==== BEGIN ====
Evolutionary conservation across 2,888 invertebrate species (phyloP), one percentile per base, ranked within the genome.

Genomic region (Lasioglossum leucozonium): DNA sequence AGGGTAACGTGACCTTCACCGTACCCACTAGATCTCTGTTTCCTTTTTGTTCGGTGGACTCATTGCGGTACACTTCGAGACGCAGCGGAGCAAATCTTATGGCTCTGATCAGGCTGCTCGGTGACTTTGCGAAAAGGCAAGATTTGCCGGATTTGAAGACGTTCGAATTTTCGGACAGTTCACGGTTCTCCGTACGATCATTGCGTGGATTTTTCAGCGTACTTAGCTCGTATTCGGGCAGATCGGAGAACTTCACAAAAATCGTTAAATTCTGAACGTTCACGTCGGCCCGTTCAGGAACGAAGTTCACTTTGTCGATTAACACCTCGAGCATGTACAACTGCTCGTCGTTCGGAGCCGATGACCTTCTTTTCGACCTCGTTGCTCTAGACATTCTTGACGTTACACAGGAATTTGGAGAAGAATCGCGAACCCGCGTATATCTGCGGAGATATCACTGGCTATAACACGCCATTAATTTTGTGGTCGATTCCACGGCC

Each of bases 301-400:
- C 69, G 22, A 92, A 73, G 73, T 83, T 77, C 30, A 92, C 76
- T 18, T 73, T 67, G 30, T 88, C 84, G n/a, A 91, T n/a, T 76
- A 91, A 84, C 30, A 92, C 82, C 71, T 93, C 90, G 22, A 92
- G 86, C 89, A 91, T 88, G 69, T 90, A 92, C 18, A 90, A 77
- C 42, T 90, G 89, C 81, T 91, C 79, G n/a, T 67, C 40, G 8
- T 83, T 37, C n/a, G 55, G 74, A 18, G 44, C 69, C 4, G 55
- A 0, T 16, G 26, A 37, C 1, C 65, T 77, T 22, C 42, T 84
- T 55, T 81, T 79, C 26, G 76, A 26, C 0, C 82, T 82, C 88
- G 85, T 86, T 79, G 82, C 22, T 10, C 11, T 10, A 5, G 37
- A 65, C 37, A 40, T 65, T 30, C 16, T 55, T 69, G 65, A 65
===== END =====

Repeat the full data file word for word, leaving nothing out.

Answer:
Evolutionary conservation across 2,888 invertebrate species (phyloP), one percentile per base, ranked within the genome.

Genomic region (Lasioglossum leucozonium): DNA sequence AGGGTAACGTGACCTTCACCGTACCCACTAGATCTCTGTTTCCTTTTTGTTCGGTGGACTCATTGCGGTACACTTCGAGACGCAGCGGAGCAAATCTTATGGCTCTGATCAGGCTGCTCGGTGACTTTGCGAAAAGGCAAGATTTGCCGGATTTGAAGACGTTCGAATTTTCGGACAGTTCACGGTTCTCCGTACGATCATTGCGTGGATTTTTCAGCGTACTTAGCTCGTATTCGGGCAGATCGGAGAACTTCACAAAAATCGTTAAATTCTGAACGTTCACGTCGGCCCGTTCAGGAACGAAGTTCACTTTGTCGATTAACACCTCGAGCATGTACAACTGCTCGTCGTTCGGAGCCGATGACCTTCTTTTCGACCTCGTTGCTCTAGACATTCTTGACGTTACACAGGAATTTGGAGAAGAATCGCGAACCCGCGTATATCTGCGGAGATATCACTGGCTATAACACGCCATTAATTTTGTGGTCGATTCCACGGCC

Each of bases 301-400:
- C 69, G 22, A 92, A 73, G 73, T 83, T 77, C 30, A 92, C 76
- T 18, T 73, T 67, G 30, T 88, C 84, G n/a, A 91, T n/a, T 76
- A 91, A 84, C 30, A 92, C 82, C 71, T 93, C 90, G 22, A 92
- G 86, C 89, A 91, T 88, G 69, T 90, A 92, C 18, A 90, A 77
- C 42, T 90, G 89, C 81, T 91, C 79, G n/a, T 67, C 40, G 8
- T 83, T 37, C n/a, G 55, G 74, A 18, G 44, C 69, C 4, G 55
- A 0, T 16, G 26, A 37, C 1, C 65, T 77, T 22, C 42, T 84
- T 55, T 81, T 79, C 26, G 76, A 26, C 0, C 82, T 82, C 88
- G 85, T 86, T 79, G 82, C 22, T 10, C 11, T 10, A 5, G 37
- A 65, C 37, A 40, T 65, T 30, C 16, T 55, T 69, G 65, A 65